And while we sometimes make what I would call minimal progress, it is by no means the kind of progress that we need to make. I would hope that the Syrian regime would recognize that in the long-term, Syria would not want to be isolated either from the international community nor have a bad relationship with the United States. And it is time for Syria to demonstrate that it does not want to be isolated, that it does not want to have a bad relationship with the United States. We have already used the Syrian Accountability Act to levy certain sanctions against Syria. I would hope that Syria could react in a more positive way so that we do not have to go further in that regard.
QUESTION: A journalist from Syria. My name is Mohamed Ibrahim, correspondent of (inaudible). Your Excellency, I'm a Syrian from the Golan Heights. I was uprooted from my village in the Golan Heights. Isn't (inaudible) a form of terrorism and when will you promise me to return back to my village? Thank you
SECRETARY RICE: Well, I can't promise you anything. This is something that will have to be resolved between the Israeli government and the Syrians, recognizing that one day there will undoubtedly be and should be a comprehensive peace in the Middle East. It will be enormously accelerated if governments in the region, including the Syrian government, do not support rejectionists who are trying to blow up the process of getting to peace. The more that the Syrian government wants to see an acceleration of the peace process that can lead to an ultimate comprehensive peace for the Golan and for others, the more the Syrian government needs to crack down on the terrorists that are using Syrian territory and using Southern Lebanon where Syria resides to make sure that those people cannot frustrate this process. I can't say it strongly enough. You cannot say on the one hand that you want a process of peace and on the other hand support people who are determined to blow it up.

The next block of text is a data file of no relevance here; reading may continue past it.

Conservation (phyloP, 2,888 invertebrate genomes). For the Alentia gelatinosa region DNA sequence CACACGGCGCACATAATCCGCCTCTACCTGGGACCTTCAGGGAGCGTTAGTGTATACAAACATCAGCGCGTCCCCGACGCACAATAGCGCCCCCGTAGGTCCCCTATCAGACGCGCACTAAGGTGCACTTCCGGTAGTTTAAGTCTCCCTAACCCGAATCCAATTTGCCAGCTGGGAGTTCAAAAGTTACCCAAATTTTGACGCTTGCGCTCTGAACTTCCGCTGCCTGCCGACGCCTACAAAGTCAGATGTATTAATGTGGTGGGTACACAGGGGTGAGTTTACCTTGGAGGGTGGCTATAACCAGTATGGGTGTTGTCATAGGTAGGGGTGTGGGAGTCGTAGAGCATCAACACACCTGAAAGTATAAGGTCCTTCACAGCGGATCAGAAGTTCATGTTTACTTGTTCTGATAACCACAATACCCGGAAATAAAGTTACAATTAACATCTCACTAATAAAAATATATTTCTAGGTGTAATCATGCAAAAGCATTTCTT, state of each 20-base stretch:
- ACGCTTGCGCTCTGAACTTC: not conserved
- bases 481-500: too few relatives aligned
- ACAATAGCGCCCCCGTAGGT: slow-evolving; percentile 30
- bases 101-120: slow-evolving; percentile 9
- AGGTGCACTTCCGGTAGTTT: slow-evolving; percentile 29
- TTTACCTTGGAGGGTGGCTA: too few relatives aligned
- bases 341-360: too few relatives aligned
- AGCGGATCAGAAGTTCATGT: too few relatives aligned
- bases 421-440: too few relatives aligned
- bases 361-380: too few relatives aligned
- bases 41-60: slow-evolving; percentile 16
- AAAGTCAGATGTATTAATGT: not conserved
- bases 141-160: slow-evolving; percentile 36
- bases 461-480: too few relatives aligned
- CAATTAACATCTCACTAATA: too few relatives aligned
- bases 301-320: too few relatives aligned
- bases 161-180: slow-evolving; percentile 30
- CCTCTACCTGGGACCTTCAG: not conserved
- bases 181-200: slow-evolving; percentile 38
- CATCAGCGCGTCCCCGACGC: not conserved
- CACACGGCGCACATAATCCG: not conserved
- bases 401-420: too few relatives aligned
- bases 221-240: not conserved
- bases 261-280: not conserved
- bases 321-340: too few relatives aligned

So, I would just say to the Syrian government: if it wants to see an acceleration of the peace process and a comprehensive peace, then deal with the terrorists in their midst. Thank you.
QUESTION: The last. Yosi (inaudible) from Israeli press, Yediot (inaudible). The role, can you explain better the role of the new coordinator General Ward? In the past we saw that all other coordinators didn't have a lot of success in the Middle East.
SECRETARY RICE: Yes, well, I have to agree with your last point. We have not been able to achieve Israeli-Palestinian peace, but I do think that new circumstances and General Ward's job will be to bring the parties together around security to work with the parties -- not to supplant the efforts of the parties, because there needs to be bilateral security cooperation between Israelis and the Palestinians -- but to help train the Palestinian security forces to help coordinate training for them, to help monitor what is going on on the security front ,and ultimately to, if necessary, help by bringing both the parties together. But we would hope that they're going to sustain the kind of positive momentum that they have sustained without it.
And if I could just use the opportunity to wrap the last two questions together. Everybody wants to see a Middle East in which all of the people who have been displaced or have had to live in difficult circumstances for the last decades can find reconciliation and peace. We have an opportunity for the first steps toward that, because the Palestinians have new leadership, the Israelis are going to withdraw from the Gaza and start to, for the first time actually return territory to the Palestinians, and because there seems to be will among the people of the Middle East to want to live in a different kind of Middle East.
If we can just get the help of not just the parties, but of the regional actors in the way that Egypt and Jordan are helping today at Sharm el-Sheik; if we can get the help of the Gulf states and others to provide the funding to the Palestinians that they have pledged; if we can as an international community insist that the states that are continuing to support rejectionists and terrorist activities stop doing that, then I think we really do have a chance this time to have not just a peace between the Israelis and Palestinians, but a comprehensive peace for all of the people of the Middle East who deserve better than they have had for the last decades, who want to raise their children free of fear and violence and with opportunity and prosperity.